The construction and operation oi the parts M, 2G, and 59 is shown more fully in Figure 5. The condenser ill comprises a series of xed plates 1l which are quadrantal in shape and a series of movable plates 12 which are earthed by a slip ring (not shown) and have a similar shape to the nxed plates. VThe movable plates are fitted on to a rotatable spindle 13 and are symmetrically arranged so as to form two diametrically opposite sets. Rotation of the spindle is eectedby a small motor 11i.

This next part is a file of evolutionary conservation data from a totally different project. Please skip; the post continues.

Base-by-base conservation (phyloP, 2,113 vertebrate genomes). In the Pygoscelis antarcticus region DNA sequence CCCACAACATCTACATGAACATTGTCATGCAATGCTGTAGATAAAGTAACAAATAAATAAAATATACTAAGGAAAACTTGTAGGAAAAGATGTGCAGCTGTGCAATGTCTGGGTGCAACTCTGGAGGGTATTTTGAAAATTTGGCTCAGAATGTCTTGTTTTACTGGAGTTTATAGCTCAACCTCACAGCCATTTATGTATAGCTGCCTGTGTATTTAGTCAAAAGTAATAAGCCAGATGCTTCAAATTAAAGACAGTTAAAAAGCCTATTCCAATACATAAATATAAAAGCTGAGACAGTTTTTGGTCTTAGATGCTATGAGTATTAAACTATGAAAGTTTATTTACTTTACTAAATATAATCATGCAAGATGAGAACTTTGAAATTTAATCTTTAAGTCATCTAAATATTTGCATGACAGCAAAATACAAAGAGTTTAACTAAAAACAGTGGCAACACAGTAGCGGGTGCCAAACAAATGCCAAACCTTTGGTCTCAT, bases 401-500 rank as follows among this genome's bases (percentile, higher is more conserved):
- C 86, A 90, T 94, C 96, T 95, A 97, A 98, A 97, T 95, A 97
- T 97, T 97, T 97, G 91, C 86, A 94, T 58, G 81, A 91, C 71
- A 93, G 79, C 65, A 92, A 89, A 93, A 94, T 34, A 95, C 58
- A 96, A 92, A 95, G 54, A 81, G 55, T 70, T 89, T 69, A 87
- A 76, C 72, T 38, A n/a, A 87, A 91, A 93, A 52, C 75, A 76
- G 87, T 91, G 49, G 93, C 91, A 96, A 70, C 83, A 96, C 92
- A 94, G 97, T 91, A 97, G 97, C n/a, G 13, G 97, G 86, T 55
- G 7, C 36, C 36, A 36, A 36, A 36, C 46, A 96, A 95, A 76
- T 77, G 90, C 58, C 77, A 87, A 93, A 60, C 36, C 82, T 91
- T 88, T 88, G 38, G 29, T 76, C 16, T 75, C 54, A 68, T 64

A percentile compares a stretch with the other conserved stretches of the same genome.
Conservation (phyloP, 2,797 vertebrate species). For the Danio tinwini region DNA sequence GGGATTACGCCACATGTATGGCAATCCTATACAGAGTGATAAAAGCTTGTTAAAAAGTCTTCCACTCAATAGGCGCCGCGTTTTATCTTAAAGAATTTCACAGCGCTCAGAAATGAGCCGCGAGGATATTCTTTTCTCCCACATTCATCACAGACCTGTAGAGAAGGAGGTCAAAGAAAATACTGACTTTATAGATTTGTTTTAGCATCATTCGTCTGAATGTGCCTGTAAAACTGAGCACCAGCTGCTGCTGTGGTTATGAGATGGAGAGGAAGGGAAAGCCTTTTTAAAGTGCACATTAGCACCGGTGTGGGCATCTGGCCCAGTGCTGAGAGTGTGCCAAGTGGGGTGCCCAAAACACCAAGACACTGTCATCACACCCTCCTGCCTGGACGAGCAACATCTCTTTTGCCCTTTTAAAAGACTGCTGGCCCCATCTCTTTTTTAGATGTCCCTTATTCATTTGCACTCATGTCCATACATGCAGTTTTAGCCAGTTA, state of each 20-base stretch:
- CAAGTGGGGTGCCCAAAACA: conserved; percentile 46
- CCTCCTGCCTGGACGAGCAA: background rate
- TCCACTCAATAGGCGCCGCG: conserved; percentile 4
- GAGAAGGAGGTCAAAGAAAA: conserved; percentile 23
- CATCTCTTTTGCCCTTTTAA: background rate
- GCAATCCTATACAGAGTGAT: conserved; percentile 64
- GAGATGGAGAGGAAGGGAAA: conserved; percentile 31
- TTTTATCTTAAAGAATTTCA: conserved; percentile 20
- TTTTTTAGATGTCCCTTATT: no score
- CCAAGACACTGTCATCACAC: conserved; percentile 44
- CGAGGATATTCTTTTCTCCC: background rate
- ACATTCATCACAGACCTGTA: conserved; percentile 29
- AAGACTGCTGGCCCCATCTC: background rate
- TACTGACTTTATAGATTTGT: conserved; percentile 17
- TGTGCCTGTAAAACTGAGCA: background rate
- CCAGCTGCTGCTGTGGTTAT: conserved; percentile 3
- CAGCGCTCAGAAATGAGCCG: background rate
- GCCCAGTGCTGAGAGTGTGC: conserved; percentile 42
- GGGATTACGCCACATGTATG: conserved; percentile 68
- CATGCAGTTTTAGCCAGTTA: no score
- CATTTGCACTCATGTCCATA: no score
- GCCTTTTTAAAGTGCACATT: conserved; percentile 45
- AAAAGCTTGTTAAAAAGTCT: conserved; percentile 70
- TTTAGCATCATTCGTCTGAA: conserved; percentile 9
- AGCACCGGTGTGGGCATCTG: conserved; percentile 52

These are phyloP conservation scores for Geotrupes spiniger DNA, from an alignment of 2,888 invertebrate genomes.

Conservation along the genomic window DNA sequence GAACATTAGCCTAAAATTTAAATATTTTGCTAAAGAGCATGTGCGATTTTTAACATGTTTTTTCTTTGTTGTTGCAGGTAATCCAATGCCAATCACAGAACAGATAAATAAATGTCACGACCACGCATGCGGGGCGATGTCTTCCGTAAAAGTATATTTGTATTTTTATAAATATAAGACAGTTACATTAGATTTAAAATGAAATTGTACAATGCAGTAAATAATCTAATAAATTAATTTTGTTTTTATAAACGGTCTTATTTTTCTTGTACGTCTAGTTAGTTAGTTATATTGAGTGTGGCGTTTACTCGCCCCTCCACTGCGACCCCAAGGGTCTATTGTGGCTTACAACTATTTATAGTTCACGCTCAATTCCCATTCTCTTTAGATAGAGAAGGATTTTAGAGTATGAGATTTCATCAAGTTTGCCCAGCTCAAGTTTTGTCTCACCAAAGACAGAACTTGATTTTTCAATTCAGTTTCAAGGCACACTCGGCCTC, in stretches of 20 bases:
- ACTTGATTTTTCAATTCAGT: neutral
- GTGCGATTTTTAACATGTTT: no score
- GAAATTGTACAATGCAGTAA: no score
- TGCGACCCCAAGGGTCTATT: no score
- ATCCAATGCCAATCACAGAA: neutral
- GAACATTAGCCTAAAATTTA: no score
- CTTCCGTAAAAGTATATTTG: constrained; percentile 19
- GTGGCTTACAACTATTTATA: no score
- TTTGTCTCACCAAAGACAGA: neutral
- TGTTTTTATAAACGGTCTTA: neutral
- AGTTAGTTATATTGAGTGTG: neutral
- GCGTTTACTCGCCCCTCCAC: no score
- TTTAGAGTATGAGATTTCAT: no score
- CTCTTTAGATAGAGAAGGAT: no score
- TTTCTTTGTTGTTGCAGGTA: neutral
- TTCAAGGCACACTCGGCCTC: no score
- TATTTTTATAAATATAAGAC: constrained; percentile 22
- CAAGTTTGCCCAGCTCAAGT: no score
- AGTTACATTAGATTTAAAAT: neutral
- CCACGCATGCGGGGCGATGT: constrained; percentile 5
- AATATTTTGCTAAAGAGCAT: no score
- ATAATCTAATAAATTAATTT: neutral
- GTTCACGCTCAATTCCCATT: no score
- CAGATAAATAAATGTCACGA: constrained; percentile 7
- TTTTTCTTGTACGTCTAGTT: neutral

The spindle 13 carries a commutator T55 which is composed of alternate quadrants of conducting and insulating material. The Vcornmutator is engaged by two brushes 4 8U, 8l, the former of which is connected to a relay 15, and the latter of which is earthed. Relay 1S controls switches 25 and 5S; when the relay is not energised switch 2i) is open and switch member 5S makes contact with contact 51; when the relay becomes energised switch 2t closes and switch member 59 simul- By this arrangement one set of plates 12 will move through approximately degrees whilst the sec= ond inductance coil I8 and condenser i9 are included inthe oscillator circuit thereby sweeping a frequency band which includes the resonai` frequency of the standard circuit and a pulse oi' negative polarity is taken from the contact 55 end of the transformer secondary 55; whereupon the commutator causes the relay 16 to open switch 2) and reverse switch 59 so that the second inductance coil is no longer included in the circuit and during the next 90 degreesoi revolution of the condenser plates a different frequency band will consequently be swept which includes the resonant frequency of the measuring circuit, and Va pulse of positive polarity is taken from 'the con# tact 51 end of the transformer secondary.` During the next degrees of movement ofthe condenser plates the effect is repeated with the other set of movable condenser plates. It is arranged that the tuning -condenser is at a maximum or minimum value when the second inductance coil is switched in or out of the oscillator circuit so that each frequency band is covered in one direction. Y